April 8th in history:
The Venus de Milo was discovered on this day in 1820, on the island of Milos. The famous armless statue of the goddess Venus is now displayed at the Louvre in Paris.
“April in Paris” was one of the famous songs written by lyricist “Yip” Harburg, born April 8th, 1896. Harburg is best known for the lyrics of “Over the Rainbow,” introduced by Judy Garland in “The Wizard of Oz.” Garland’s daughter, Liza Minnelli, starred in the movies “Cabaret” and “New York, New York,” both with music composed by Fred Ebb (born April 8th, year disputed).
It was somewhere over the left centerfield fence at Fulton County Stadium in Atlanta, Georgia that Hank Aaron’s 715th home run landed on April 8th, 1974. The Braves slugger broke Babe Ruth’s career record during Atlanta’s home opener of the season. Aaron eventually hit 755 homers…a record that stood until August of 2007, when Barry Bonds surpassed it.
Georgia native G. Harrold Carswell struck out as a Supreme Court nominee, by a 51-45 vote of the U.S. Senate on April 8th, 1970. Federal judge Carswell was Republican President Richard Nixon’s second straight Supreme Court nominee to be turned down by the Democratic-controlled Senate. Nixon blamed an anti-Southern bias for Carswell’s defeat. Carswell blamed liberals for opposing him, and later that month, he launched a campaign for the U.S. Senate from Florida to avenge the vote against him. He lost the Republican primary.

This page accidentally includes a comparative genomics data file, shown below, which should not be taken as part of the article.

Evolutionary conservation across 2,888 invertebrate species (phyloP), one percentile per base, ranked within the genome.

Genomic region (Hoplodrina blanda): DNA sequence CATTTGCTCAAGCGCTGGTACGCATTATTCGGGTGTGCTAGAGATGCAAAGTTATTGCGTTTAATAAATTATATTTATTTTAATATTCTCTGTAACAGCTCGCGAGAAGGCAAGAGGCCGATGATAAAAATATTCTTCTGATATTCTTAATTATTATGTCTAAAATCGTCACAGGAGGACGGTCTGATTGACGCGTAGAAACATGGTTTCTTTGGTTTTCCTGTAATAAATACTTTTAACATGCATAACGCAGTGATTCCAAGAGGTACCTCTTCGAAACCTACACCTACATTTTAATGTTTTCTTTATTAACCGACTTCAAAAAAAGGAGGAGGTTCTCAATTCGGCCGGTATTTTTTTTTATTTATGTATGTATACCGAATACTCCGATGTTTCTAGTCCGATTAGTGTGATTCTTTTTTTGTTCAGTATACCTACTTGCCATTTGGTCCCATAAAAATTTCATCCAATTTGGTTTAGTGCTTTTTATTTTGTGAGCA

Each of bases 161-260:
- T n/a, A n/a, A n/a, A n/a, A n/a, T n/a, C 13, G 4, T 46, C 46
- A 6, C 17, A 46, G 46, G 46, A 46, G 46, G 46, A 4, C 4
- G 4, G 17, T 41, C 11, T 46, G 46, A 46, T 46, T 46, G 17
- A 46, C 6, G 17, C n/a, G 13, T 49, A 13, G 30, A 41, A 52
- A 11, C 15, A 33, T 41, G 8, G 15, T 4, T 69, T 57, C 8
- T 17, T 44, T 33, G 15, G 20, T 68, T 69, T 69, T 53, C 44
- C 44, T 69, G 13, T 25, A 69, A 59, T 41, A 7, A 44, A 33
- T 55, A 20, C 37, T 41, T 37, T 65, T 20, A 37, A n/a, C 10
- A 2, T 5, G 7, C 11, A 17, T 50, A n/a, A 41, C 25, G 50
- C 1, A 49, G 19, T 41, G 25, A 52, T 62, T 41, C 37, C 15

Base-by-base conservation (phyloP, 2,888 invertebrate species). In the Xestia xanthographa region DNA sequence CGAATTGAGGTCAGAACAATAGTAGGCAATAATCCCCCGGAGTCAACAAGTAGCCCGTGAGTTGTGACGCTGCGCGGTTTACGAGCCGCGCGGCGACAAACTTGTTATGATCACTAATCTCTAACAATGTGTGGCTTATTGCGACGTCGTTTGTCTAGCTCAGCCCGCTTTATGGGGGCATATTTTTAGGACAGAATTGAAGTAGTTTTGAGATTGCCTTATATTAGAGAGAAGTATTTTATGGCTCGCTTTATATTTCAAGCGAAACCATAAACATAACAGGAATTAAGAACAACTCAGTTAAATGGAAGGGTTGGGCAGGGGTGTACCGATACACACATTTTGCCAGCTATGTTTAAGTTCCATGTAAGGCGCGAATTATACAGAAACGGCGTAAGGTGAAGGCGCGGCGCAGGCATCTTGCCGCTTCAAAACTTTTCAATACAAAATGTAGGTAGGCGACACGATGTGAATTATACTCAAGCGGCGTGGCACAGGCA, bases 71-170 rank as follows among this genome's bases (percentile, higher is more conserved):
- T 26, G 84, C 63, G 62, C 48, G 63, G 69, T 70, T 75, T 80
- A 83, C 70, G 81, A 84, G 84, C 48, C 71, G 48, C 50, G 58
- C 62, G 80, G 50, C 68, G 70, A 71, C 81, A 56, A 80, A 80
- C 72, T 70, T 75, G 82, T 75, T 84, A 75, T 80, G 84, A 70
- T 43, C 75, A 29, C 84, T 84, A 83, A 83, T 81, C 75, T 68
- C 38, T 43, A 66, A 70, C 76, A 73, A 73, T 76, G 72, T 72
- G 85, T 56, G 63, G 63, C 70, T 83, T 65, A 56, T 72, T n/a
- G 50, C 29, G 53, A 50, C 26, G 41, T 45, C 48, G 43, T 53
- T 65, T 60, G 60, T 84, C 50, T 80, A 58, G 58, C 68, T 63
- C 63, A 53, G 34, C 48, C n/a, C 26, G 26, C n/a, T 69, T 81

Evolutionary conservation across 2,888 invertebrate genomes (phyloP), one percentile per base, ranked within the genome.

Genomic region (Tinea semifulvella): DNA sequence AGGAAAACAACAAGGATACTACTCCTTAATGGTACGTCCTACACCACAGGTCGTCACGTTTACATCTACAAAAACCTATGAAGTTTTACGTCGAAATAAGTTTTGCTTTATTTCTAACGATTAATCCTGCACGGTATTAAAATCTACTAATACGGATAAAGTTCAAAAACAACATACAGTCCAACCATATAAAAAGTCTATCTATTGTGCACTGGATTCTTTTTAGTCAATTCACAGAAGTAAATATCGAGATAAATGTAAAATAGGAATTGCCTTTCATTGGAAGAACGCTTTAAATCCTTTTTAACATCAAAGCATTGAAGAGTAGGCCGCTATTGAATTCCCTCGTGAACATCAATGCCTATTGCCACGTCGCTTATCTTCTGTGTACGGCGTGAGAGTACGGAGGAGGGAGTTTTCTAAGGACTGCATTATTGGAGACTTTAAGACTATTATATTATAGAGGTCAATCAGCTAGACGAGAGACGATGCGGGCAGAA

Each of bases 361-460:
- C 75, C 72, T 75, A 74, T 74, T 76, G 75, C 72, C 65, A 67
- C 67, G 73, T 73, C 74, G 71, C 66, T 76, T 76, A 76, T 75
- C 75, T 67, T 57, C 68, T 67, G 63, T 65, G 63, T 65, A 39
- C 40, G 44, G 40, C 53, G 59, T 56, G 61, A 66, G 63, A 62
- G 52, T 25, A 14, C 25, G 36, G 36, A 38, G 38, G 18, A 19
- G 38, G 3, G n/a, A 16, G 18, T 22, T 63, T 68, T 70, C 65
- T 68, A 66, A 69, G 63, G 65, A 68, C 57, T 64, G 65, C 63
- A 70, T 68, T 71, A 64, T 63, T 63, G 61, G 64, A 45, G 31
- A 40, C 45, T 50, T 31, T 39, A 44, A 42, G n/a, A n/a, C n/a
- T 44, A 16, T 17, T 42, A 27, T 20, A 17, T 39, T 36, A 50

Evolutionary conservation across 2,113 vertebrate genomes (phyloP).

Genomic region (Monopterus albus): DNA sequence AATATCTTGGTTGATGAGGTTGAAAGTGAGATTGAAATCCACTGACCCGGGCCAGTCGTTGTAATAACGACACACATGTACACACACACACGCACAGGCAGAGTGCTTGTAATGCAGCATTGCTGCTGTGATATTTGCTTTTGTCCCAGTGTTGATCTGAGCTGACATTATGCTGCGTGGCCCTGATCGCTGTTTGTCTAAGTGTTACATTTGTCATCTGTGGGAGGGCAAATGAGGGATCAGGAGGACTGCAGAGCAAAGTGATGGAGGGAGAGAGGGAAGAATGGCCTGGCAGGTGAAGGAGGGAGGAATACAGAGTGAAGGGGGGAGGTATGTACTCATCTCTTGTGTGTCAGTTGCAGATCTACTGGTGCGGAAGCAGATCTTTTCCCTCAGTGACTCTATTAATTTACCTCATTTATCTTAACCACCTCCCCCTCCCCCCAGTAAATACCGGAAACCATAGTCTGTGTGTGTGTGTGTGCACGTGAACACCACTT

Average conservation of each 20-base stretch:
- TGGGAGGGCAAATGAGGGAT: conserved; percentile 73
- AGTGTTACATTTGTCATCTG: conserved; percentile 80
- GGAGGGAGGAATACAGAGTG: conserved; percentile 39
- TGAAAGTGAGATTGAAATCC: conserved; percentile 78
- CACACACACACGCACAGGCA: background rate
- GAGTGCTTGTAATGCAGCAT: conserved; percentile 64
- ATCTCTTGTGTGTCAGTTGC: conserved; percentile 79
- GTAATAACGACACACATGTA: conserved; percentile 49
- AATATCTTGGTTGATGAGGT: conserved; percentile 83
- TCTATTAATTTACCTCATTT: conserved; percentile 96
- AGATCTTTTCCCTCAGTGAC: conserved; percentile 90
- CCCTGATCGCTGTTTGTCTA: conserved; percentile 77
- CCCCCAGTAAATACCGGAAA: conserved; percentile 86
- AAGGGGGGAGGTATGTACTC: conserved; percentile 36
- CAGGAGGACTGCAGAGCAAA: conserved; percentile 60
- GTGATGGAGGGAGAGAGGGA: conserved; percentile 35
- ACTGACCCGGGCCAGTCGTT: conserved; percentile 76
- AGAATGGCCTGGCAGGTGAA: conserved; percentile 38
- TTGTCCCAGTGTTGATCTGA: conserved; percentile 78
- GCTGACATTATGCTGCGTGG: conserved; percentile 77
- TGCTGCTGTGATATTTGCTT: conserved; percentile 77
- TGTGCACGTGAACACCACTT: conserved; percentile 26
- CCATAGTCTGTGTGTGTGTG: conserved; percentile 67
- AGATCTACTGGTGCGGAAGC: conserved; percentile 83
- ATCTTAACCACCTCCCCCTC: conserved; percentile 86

Neither Florida nor Georgia has ever ratified the 17th Amendment to the Constitution, allowing the popular election of U.S. Senators. On this date in 1913, Connecticut became the 36th state to approve the amendment, insuring its passage.
Former Massachusetts Governor Willard Mitt Romney, better known as “Mitt,” was born on March 12th, 1947. Romney was the Republican nominee for president in the 2012 election, following in the footsteps of his father George Romney, who campaigned for the White House in 1968 while serving as governor of Michigan.
Mitt Romney ran for the U.S. Senate against Ted Kennedy in 1994. That same year, on March 12th, the Church of England ordained female priests for the first time.
The first Girl Scout meeting in the U.S. occurred on March 12th, 1912, in Savannah, Georgia. Girl Scouts founder Juliette Gordon Low recruited 18 girls for the meeting. (We don’t know if cookies were served.)
And March 12th is the birthday of the most famous female spy for CONTROL…Barbara Feldon, Agent 99 in the TV series “Get Smart.” But would you believe, we don’t know for sure what year she was born. Must be a government secret.
February 12th in history:
Charles Darwin and Abraham Lincoln were both born on February 12th in the same year, 1809.
One of the states that joined the Confederacy during Lincoln’s presidency was founded as a colony on February 12th, 1733. James Oglethorpe founded Georgia as the 13th European colony in the New World.
It was a new world for women in one U.S. territory on this date in 1870: The Utah Territory gave women the vote. Women wouldn’t be granted that right nationwide for another 50 years.